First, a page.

Many of us associate yoga with physical movement. That’s definitely one aspect, but there’s so much more. This beautiful, ancient tradition is comprised of eight separate but interrelated limbs that address our internal and external selves. Our reading/writing groups are a way to learn more about yoga as a holistic practice and how it can become an integral part of each of our life experiences.
Consider these books for your group or for you to read on your own. We are using the descriptions shown in Amazon.com:
Bhagavad Gita – In the Bhagavad Gita, Prince Arjuna asks direct, uncompromising questions of his spiritual guide on the eve of a great battle. In this best-selling and expanded edition of the most famous –and popular — of Indian scriptures, Eknath Easwaran contextualizes the book culturally and historically and explains the key concepts of Hindu religious thought and the technical vocabulary of yoga.
Namas and Niyamas by Deborah Adele – The first two limbs of the eight-fold path of yoga sutras—the basic text for classical yoga—are examined in this spiritual guide to the practice of yoga. Foundational to all yogic thought, they are considered to be the guidelines to the yoga way of living that free individuals to take ownership of their lives, direct them toward the fulfillment they seek, and gain the skills to choose attitude, thought, and action. The first five guidelines are referred to as the yamas—a Sanskrit word that translates to “restraints”—and encompass nonviolence, truthfulness, not stealing, nonexcess, and nonpossessiveness. The last five are referred to as the niyamas, or observances—purity, contentment, self-discipline, self-study, and surrender.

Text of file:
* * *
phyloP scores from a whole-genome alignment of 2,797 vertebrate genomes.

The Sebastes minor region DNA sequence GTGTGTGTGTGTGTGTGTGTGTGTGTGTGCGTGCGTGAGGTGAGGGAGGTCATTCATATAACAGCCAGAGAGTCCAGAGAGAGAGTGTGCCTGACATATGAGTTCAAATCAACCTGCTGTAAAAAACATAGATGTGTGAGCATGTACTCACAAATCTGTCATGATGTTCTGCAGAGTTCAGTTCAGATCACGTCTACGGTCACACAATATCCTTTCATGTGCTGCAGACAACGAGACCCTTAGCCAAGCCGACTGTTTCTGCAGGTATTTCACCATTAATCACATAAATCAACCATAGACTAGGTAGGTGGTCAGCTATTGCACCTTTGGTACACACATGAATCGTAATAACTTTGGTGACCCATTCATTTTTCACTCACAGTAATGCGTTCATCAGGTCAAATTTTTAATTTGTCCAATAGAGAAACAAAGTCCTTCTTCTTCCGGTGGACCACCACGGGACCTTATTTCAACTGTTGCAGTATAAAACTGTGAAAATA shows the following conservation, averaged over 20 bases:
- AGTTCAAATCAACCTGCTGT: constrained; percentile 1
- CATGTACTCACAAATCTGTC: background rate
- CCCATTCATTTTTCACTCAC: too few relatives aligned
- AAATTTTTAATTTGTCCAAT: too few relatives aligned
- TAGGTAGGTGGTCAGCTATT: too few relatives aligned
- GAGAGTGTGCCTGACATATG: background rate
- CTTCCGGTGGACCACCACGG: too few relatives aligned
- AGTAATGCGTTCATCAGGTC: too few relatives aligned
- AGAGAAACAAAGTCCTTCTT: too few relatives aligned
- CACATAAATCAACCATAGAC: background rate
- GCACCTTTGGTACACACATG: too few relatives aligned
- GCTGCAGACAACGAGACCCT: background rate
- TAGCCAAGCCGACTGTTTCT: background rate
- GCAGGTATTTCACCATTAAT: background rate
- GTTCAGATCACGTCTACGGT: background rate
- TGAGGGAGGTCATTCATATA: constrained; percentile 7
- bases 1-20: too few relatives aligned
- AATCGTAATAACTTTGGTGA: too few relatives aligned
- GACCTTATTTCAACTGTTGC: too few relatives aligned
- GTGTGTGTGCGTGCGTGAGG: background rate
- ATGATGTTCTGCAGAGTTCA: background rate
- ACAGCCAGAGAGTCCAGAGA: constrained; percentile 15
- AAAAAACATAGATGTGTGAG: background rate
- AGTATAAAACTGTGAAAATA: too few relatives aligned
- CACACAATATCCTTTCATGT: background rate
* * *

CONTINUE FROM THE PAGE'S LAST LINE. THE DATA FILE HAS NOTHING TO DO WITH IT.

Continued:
Start Where You Are by Pema Chodron – This is an indispensable handbook for cultivating fearlessness and awakening a compassionate heart. Pema Chödrön presents down-to-earth guidance on how we can “start where we are”—embracing rather than denying the painful aspects of our lives. Pema Chödrön frames her teachings on compassion around fifty-nine traditional Tibetan Buddhist maxims, or slogans, such as: “Always apply only a joyful state of mind,” “Don’t seek others’ pain as the limbs of your own happiness,” and “Always meditate on whatever provokes resentment.”
The Upanishads – Among the oldest of India’s spiritual texts, the Upanishads are records of intensive question-and-answer sessions given by illumined sages to their students. Widely featured in philosophy courses, the Upanishads have puzzled and inspired wisdom seekers from Yeats to Schopenhauer. Eknath Easwaran makes this challenging text more accessible by selecting the passages most relevant to readers seeking timeless truths today.